Stress relief when working remotely: How to scale up social—not physical—contact

 Marketing Director   June 20, 2020  Flex Work

Working remotely certainly has it perks, but it also has some downsides. Most of these revolve around the isolated nature of working outside of an office environment. In absence of a team, remote work can feel very lonely at times. Without a trusted colleague to bounce ideas off of, spur you on, or resolve issues, you may lack motivation and feel like you are coping alone.

When working remotely, how can you relieve the sense of isolation associated with a lack of connection?

When we work side-by-side with others, our coping mechanisms often involve sharing concerns, ideas, and a bit of our personal lives with colleagues. But working alone doesn’t mean you have to be isolated. Here are a few tips to help you relieve stress and scale up on social interaction virtually instead of physically.

Pick up the phone

Communication is key in most organizations, but when working remotely it’s even more important. Phone calls enable you to get an instant response to your questions and talk through ideas and concerns without having to wait between each email/text interaction. You’ll have the satisfaction of problem-solving in a few minutes than over the span of a day (or week!). Hearing a friendly voice does wonders when you are feeling isolated, too.

Video calls

Video calls are one step up from a voice call. Seeing a colleague smiling encouragingly when you are feeling stressed is a huge motivation. With team meetings on Zoom or Skype, you won’t have to stress over problems alone.

Remember that your day isn’t all about work

At your regular workplace, you most likely get a break for lunch and regular breaks throughout the day. When you work remotely, this should be no different. Take time out to connect with people in a way that isn’t through work. Call a friend, have lunch with someone else in your house, or spend some time doing something that makes you feel good and relieves stress.

Get up

Keeping active helps us concentrate and keeps us motivated, as well as having a profound impact on our mental wellbeing. When you feel your energy levels dip, get up and move around. There are a wealth of exercise videos you can do on YouTube or you can even join a class virtually. This will allow you to feel a connection to others throughout the day, even if you’re not physically with them.

Change your perspective

Working at home may come with some negatives, especially if your whole family is home with you and you are expected to home school, parent, and work. Rather than look at how stressful it is, change your perspective. Think of being home as the most positive thing you can do right now. Staying at home as much as possible means you are protecting your family; not going out means you are limiting the spread of COVID-19. This is certainly a difficult time, but it is a sacrifice that could save lives and keep you and your loved ones healthy.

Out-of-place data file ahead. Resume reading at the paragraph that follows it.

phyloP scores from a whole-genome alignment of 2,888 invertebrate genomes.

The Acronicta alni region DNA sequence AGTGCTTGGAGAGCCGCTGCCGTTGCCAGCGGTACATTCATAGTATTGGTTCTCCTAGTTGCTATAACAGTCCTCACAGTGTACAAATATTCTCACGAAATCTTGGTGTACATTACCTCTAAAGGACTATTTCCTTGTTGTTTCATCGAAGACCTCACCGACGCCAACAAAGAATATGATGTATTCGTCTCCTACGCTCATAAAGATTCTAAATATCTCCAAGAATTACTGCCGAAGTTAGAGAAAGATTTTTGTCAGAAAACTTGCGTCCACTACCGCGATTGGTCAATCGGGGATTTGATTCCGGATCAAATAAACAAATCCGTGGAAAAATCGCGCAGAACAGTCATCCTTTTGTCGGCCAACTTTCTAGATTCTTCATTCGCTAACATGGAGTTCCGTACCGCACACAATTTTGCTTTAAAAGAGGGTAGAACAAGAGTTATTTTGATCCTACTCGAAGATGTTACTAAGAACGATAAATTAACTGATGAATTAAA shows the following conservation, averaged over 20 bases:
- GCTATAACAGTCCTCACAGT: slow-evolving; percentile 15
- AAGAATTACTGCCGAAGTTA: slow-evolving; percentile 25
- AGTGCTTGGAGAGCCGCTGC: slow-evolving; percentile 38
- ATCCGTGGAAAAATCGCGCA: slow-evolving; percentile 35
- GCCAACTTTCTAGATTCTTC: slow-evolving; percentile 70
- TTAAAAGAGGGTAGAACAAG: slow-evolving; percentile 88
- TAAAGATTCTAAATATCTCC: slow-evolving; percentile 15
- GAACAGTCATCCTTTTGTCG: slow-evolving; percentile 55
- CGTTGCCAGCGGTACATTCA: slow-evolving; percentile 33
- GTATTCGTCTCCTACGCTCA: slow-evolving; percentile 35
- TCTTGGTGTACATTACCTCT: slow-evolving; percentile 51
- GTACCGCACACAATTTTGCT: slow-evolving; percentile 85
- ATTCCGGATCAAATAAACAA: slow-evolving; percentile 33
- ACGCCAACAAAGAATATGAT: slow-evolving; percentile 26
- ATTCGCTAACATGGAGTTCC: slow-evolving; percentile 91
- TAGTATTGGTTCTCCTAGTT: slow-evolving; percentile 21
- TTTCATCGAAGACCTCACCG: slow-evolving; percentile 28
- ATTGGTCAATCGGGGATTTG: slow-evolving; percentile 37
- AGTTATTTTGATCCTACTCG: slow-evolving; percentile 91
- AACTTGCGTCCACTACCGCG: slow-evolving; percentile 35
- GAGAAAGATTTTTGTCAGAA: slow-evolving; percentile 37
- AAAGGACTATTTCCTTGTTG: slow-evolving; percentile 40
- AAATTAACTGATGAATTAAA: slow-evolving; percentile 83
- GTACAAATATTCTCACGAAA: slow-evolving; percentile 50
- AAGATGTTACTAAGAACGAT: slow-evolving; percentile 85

Meditation has been found to have massive benefits on beating stress and relieving anxiety. Make sure you take 10-30 minutes out of your day to just ‘be’. If you don’t fancy meditation, just sit quietly with no distractions. If you want to try meditating, learn to ignore the chatter around you and quiet your mind. Focus on your breath, count, or just sit. There are a number of apps like Headspace, Calm, or videos on YouTube that will give you a guided mediation if you’re new to it.


While working remotely requires some adjustments, it doesn’t have to mean working in isolation. Humans are social creatures and we need interaction from others. We just need to get creative about how we do it.

About the author: Nikki Vivian is a Career Coach and owner of From Kids to Career, which was set up to support women who are returning to a career, or looking to move in a new direction after taking time out to raise a family. Nikki works with Mums to find their true passions and to re-build confidence that can be lost after a break from the workplace. She believes passionately that being a parent does not put you at the bottom of the pile when it comes to your career. Nikki owns CV writing company Confident CV and has 8 years’ experience working in Careers for Cardiff University and works as a writer. Most recently, Nikki is writing content for businesses, organizations, and individuals on how to transition to remote working. She also coaches and delivers online training on this subject.